French studio Vurpas Architectes has converted a 1960s market building to create Eugénie Brazier, a primary school and nursery in Lyon.
Eugénie Brazier is built around the long structure of the old wholesale market and features perforated brickwork and a neutral colour palette that draws on the existing building.
To accommodate a nursery as well as a 15-class primary school, a matching extension has also been added.
“The project is based on the continuity of the old hall and an extension that precisely matches the existing structure, using its compositional lines and constructive principles to create a new whole,” Vurpas Architectes told Dezeen.
Composing with an ‘already there’, even though it was far removed from its new purpose – early childhood education – made it possible to go beyond the program. That’s the magic of rehabilitation,” the studio continued.
Eugénie Brazier is designed to fit into the gridded structure of the 1960s building, which is divided into a series of six-metre-wide bays.
“If you shift your perspective, this repetitive structure with its playful platforms, takes on a rather childlike quality,” the studio explained.
“The very rigid grid framework of the market layout gives the programme a very clear, obvious distribution and an internal organisation the children can easily understand.”
With a rhythmic concrete structure, the facade expresses the school’s gridded design. A mix of light-coloured brickwork and floor-to-ceiling windows fill the spaces between.
Long scalloped roofs top the school as well as canopies that extend from either side, sheltering semi-outdoor walkways spanning its length.
The nursery occupies five bays, positioned at one end of the ground floor in the original building. It is bordered by its own playground and accessed by a private entrance.
Inside, the nursery is decorated with a light, neutral colour palette and features white-painted walls as well as timber beams that line the ceilings.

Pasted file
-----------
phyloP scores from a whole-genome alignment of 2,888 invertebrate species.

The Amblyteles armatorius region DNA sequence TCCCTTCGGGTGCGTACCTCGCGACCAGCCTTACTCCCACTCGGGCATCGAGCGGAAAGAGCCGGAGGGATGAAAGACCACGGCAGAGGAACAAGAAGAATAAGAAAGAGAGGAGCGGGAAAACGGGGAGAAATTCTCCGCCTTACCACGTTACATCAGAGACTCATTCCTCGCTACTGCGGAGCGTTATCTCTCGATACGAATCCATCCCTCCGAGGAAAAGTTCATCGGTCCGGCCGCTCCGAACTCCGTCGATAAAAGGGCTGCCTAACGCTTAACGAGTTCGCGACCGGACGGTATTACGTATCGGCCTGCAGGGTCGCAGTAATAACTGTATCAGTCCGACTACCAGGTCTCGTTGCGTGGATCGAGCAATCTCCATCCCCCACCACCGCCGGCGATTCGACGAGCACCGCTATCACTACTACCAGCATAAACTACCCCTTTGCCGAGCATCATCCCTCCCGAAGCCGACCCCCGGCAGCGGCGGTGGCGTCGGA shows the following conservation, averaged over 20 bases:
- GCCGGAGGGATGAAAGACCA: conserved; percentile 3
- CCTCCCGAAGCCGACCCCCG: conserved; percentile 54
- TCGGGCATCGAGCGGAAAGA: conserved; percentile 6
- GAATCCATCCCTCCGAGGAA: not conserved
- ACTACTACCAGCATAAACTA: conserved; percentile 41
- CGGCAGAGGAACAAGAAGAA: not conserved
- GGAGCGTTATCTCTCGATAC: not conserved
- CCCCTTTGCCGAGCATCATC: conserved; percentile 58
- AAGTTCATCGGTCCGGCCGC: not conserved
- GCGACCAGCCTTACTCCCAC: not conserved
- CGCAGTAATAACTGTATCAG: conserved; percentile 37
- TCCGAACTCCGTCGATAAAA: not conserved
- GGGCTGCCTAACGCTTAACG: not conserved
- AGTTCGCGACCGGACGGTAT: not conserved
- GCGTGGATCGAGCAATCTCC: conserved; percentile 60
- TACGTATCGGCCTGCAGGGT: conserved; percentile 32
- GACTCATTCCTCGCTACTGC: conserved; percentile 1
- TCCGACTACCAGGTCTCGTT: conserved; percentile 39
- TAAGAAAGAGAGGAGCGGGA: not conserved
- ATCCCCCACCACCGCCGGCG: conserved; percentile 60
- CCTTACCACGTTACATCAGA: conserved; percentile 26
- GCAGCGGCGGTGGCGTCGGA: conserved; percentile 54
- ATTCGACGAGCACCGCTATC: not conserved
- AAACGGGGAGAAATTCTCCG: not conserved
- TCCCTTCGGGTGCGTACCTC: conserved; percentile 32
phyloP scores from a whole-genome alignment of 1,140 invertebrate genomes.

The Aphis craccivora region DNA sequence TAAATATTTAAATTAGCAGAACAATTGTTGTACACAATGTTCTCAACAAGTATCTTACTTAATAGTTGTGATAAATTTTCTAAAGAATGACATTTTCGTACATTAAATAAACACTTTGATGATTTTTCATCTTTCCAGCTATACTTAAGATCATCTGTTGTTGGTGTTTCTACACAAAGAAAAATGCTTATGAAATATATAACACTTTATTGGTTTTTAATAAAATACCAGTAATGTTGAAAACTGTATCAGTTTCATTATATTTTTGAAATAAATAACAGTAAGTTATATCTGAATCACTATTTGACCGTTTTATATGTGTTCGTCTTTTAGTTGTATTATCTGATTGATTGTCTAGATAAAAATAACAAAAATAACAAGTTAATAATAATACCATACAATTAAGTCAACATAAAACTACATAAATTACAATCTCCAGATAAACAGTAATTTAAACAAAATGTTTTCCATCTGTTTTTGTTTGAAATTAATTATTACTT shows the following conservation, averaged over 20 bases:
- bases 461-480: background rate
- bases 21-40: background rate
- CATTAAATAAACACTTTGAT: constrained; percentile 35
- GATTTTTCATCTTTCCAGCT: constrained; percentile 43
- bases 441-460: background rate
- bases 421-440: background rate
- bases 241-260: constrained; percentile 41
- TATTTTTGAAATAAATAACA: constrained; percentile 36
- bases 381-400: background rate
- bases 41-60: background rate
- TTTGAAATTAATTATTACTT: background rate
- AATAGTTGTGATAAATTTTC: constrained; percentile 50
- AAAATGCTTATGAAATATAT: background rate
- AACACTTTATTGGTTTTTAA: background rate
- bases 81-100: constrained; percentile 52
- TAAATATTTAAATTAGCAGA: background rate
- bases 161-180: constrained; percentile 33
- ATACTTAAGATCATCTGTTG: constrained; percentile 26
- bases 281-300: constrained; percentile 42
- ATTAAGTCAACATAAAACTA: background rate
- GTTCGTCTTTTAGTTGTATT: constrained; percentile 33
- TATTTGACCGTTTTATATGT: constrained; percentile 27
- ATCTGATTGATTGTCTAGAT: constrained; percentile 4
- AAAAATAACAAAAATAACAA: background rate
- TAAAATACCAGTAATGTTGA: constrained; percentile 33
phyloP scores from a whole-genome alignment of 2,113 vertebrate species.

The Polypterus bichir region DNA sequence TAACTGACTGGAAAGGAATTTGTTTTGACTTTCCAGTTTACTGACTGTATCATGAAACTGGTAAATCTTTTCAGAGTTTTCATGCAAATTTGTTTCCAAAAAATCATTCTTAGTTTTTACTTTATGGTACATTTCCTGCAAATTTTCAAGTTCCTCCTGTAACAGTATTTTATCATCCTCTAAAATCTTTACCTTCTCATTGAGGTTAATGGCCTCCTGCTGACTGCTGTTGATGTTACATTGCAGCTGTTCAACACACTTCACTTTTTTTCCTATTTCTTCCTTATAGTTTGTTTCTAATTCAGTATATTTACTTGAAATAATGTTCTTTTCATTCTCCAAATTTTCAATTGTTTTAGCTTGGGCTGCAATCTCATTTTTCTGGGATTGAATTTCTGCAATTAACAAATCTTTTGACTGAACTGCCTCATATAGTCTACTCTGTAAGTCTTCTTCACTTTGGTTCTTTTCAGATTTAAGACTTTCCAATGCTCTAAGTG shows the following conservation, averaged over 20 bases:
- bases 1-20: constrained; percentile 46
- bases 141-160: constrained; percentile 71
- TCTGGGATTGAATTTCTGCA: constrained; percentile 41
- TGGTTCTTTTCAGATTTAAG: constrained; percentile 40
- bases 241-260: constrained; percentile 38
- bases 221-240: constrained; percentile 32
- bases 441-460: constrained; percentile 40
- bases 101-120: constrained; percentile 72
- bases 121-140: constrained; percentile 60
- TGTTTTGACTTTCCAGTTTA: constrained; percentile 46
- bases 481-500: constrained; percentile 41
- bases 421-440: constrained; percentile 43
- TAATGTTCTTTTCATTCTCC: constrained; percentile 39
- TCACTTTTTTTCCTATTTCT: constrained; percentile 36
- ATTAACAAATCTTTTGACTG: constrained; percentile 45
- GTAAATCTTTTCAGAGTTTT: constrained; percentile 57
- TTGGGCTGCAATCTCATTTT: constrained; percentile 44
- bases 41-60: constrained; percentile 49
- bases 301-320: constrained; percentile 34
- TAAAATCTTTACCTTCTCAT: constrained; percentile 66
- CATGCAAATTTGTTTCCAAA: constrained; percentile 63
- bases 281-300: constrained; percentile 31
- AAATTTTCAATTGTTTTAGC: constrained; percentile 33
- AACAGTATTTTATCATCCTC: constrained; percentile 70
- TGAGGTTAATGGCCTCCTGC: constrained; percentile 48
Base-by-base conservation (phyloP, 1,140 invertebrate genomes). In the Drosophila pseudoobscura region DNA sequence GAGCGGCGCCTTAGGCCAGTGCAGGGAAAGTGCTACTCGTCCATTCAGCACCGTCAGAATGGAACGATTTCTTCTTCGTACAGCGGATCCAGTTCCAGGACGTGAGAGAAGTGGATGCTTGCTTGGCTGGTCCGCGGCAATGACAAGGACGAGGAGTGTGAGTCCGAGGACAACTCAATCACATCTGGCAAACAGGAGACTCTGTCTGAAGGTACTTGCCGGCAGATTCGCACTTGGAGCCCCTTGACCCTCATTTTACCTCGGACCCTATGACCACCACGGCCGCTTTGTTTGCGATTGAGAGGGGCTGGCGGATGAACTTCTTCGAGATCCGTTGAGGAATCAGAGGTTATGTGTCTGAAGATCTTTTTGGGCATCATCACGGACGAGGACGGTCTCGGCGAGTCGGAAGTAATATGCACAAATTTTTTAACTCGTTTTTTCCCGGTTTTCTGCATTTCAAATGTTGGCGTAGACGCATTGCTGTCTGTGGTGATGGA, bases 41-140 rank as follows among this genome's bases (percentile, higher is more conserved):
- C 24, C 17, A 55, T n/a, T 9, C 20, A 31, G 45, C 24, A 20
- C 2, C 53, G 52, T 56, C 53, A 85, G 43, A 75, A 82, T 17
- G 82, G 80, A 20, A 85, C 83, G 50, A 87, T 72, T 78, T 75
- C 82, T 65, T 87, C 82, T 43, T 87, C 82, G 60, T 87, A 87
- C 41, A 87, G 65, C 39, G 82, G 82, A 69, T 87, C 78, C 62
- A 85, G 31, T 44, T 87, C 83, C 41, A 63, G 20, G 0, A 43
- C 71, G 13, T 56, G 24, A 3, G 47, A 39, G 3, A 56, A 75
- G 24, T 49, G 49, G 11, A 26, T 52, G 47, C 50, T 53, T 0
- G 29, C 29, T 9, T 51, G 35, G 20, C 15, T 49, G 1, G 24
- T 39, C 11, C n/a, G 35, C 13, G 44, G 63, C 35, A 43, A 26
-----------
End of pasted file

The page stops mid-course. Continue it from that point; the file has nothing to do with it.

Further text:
A set of preschool classrooms beside the nursery is decorated in the same way. Here, an existing loading platform in the building has been converted into a large sheltered play area.
Ten primary school classrooms are arranged across the first floor of the existing structure, with links to a rooftop playground.
Perpendicular to the 1960s building, Vurpas Architectes has added an extension to hold the school’s communal spaces. This includes a dining hall, medical room and caretakers’ housing, as well as a spacious double-height gymnasium lined with timber battens.
“The extension was totally inspired by the existing building, taking all its principles and adapting them to the additional uses to be accommodated here – large dining and sports rooms,” Vurpas Architectes explained.
Large semi-outdoor spaces including a covered outdoor dining area have been added as part of the extension, set within a concrete structure decorated with brick infill.
Other outdoor spaces include a sunken courtyard, which is designed to open up the basement of the existing building.
“The transformation of a former basement into a ‘lower level’ opening onto a new planted English courtyard provided additional space,” said Vurpas Architectes.
“The program was thus de-densified on the upper floors, and a bright, sunny roof courtyard was added to complement the shadier courtyard at the heart of the block.”
Other buildings for education recently featured on Dezeen include a colourful school added to a historic Detroit college and a rural Tanzanian school that uses local materials.
The photography is by Vladimir de Mollerat du Jeu.